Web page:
Cryptocurrencies & Bitcoin

Bitcoin and other cryptocurrencies were catapulted into the mainstream in 2017, as investor interest and media coverage were ignited by the sensational price gains generated since mid to late 2016.

Bitcoin and other cryptocurrencies were catapulted into the mainstream in 2017, as investor interest and media coverage were ignited by the sensational price gains generated since mid to late 2016.

Vast fortunes were made as bitcoins that had been worth just a few cents at the start of the decade rose exponentially in value to hit near $3000. In just a few years Bitcoin had grown to a market cap of over $40 billion.

Bitcoin’s genesis came back in the days of the cypherpunks, a group of activists committed to freedom, political change, and enhancing privacy through cryptography. Their vision for a decentralized, peer-to-peer electronic currency was enshrined in 2008 in a seminal white paper by the mysterious and perhaps mythical Satoshi Nakamoto: ‘Bitcoin: A Peer to Peer Electronic Cash System’.

Initially Bitcoin was regarded as just a means to transact on the web and became notorious for being the adopted currency of the dark web. But the technology behind it has come a long way since then.

Today, Bitcoin’s success has spawned over 1,000 other digital currencies, and now the focus is squarely on the development of the killer apps that will change not just finance but the way we live today.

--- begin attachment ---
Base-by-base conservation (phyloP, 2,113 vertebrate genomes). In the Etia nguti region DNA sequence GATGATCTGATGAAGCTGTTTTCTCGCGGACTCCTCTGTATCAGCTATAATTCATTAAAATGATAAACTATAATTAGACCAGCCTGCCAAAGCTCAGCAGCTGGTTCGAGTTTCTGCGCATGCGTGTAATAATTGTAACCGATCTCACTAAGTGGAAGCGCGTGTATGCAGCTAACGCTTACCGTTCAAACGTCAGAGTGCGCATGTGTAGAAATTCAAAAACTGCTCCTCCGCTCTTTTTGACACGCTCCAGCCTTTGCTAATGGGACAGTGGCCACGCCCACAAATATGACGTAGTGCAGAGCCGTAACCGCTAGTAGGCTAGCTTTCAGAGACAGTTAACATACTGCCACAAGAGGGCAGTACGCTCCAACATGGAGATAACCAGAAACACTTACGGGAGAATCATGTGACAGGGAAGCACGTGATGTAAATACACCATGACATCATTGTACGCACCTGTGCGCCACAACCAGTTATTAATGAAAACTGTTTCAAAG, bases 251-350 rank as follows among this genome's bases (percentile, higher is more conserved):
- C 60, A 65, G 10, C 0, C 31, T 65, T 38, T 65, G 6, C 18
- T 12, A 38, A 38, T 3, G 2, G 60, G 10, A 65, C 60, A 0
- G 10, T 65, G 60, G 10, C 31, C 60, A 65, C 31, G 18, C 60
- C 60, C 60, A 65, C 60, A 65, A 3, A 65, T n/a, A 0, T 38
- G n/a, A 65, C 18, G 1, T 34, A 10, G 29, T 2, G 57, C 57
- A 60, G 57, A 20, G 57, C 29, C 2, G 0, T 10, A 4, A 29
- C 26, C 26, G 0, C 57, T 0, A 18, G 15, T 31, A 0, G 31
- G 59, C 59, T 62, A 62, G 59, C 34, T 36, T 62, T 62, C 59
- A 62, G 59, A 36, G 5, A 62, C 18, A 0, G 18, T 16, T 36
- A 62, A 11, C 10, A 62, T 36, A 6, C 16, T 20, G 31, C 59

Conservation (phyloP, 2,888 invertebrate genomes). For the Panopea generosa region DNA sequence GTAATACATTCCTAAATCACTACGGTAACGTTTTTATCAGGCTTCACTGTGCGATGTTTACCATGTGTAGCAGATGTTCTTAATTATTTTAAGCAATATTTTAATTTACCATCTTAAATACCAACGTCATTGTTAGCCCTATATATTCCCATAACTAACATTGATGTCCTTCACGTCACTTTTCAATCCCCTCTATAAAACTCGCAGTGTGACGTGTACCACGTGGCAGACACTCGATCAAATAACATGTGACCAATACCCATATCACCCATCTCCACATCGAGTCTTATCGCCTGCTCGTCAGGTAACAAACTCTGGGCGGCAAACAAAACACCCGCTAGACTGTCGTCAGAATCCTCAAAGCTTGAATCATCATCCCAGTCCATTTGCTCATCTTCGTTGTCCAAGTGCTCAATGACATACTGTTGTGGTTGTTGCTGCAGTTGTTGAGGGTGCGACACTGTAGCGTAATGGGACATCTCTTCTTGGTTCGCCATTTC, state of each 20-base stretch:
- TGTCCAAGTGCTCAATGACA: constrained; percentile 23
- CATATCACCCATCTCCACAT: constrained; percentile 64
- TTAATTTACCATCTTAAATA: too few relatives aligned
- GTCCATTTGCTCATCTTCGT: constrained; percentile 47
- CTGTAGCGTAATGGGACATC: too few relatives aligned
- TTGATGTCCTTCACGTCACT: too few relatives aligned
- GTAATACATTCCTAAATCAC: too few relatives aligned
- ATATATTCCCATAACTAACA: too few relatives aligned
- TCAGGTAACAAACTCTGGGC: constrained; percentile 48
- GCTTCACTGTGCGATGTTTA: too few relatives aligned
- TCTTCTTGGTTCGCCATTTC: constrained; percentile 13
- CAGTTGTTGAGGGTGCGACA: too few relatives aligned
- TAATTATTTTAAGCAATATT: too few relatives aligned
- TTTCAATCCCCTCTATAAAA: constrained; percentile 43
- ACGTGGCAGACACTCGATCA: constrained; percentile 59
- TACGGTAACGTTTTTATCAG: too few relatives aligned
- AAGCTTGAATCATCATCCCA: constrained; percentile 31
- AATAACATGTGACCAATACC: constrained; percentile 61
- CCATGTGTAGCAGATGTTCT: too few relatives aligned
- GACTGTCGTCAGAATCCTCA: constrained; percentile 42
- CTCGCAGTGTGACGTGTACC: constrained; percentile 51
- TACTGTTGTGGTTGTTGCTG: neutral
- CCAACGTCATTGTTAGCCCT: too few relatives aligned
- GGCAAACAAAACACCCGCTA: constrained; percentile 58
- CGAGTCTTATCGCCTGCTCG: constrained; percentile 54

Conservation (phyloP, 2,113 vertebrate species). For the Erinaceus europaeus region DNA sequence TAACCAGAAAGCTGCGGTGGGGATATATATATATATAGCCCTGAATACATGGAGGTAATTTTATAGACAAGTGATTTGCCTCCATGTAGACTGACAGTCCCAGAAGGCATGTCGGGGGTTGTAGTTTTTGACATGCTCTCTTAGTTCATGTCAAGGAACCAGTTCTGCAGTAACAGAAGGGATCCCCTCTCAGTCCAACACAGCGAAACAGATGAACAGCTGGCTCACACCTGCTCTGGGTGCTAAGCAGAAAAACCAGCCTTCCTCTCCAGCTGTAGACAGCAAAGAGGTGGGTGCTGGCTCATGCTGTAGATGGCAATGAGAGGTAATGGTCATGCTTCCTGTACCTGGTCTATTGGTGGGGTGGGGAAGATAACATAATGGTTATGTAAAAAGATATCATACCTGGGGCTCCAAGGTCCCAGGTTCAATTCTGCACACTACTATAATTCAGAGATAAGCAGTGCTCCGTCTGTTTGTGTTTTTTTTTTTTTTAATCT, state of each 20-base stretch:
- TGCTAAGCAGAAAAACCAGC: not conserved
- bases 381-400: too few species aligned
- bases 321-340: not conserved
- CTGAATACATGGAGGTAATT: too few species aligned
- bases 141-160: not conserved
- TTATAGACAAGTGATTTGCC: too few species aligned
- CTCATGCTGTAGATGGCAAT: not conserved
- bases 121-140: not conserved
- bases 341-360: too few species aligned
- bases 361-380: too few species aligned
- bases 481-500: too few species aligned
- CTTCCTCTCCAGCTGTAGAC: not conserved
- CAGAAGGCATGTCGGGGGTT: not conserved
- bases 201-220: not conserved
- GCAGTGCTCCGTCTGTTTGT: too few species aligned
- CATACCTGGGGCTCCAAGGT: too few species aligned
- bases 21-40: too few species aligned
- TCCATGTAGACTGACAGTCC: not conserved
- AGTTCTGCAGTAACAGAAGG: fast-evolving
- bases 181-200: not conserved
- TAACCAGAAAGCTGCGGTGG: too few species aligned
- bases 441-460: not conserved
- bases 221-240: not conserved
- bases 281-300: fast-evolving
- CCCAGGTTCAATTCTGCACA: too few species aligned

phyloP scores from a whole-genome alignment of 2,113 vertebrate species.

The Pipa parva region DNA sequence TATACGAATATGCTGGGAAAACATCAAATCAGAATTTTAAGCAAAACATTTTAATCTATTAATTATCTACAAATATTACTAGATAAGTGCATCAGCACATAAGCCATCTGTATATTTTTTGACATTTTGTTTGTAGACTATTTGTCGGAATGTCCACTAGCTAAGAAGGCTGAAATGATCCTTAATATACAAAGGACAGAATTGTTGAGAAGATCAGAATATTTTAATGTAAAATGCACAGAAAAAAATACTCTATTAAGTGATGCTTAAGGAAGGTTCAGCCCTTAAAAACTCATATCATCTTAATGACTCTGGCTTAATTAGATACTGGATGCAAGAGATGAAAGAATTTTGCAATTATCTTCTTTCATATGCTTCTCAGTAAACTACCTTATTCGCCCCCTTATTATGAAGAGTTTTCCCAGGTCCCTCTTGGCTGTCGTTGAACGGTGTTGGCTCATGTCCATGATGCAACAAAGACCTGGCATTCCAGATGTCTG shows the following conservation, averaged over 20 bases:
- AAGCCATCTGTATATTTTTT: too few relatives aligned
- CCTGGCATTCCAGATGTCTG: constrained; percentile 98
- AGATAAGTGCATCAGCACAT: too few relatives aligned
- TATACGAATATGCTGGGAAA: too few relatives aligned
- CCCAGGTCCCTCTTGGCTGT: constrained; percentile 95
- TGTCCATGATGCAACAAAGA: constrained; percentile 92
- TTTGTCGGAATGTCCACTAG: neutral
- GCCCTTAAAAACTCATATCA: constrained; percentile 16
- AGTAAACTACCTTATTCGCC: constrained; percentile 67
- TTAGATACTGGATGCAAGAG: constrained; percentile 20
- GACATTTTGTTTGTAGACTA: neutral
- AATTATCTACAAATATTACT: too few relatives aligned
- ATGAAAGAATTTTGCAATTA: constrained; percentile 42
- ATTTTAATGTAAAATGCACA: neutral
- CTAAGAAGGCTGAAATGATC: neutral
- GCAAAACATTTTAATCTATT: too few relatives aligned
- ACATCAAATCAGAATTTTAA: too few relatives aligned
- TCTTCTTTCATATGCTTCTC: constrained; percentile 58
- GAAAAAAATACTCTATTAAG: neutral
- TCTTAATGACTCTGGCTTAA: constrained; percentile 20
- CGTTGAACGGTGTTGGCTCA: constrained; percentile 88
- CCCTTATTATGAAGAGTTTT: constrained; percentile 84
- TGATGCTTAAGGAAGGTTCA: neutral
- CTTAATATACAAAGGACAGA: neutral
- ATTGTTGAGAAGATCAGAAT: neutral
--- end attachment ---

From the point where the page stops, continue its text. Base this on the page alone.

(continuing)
At Real Vision we’ve documented the story of Bitcoin since our inception. We’re known for being at the vanguard of bringing cryptocurrencies into the mainstream, with regular contributors to the platform that include Dan Morehead, Tuur Demeester, Vinny Lingham, and Barry Silbert.

 

Bitcoin – and the blockchain behind it – are now accepted by many as instrumental in shaping our financial future. This shift means that many governments are now scrambling to keep up with Bitcoin from a regulatory point of view, because transactions are pseudo-anonymous.

Meanwhile, Bitcoin’s credentials as a store of value (confirmed by its vast price gains), have led to the creation of a vast army of ‘HODLers’ (‘Holding on for dear life’). It’s fair to say that for these people Bitcoin has been a rollercoaster ride of volatile market swings. These bumps have been exaggerated by protocol changes, battles between miners and developers over future scalability, and the general drive for acceptance and adoption, market by market, country by country.

Some argue that the real potential for financial revolution is in the blockchain that lies behind Bitcoin. This is essentially an immutable, distributed database that maintains an ever-expanding list of records.

Ethereum, which was developed in 2013 for the purpose of building decentralized applications, expanded rapidly in 2017 because of its potential in this area. Indeed, it quickly became the second largest cryptocurrency by market cap. Its advance was so momentous that market talk was dominated by the potential “flippening” (the day that Ethereum’s capitalization overtakes Bitcoin’s).

Of course Bitcoin’s distinct monetary properties and its inexorable rise have also hastened comparisons to gold – the one asset which has endured longer than any other and that has long been seen as the ultimate hedge against financial-market Armageddon. Some believe strongly that Bitcoin will ultimately assume that mantle and capture a significant part of gold’s market cap. Whether this expectation is fulfilled or not, it is becoming more widely accepted that there is a place in most portfolios for Bitcoin and other cryptocurrencies.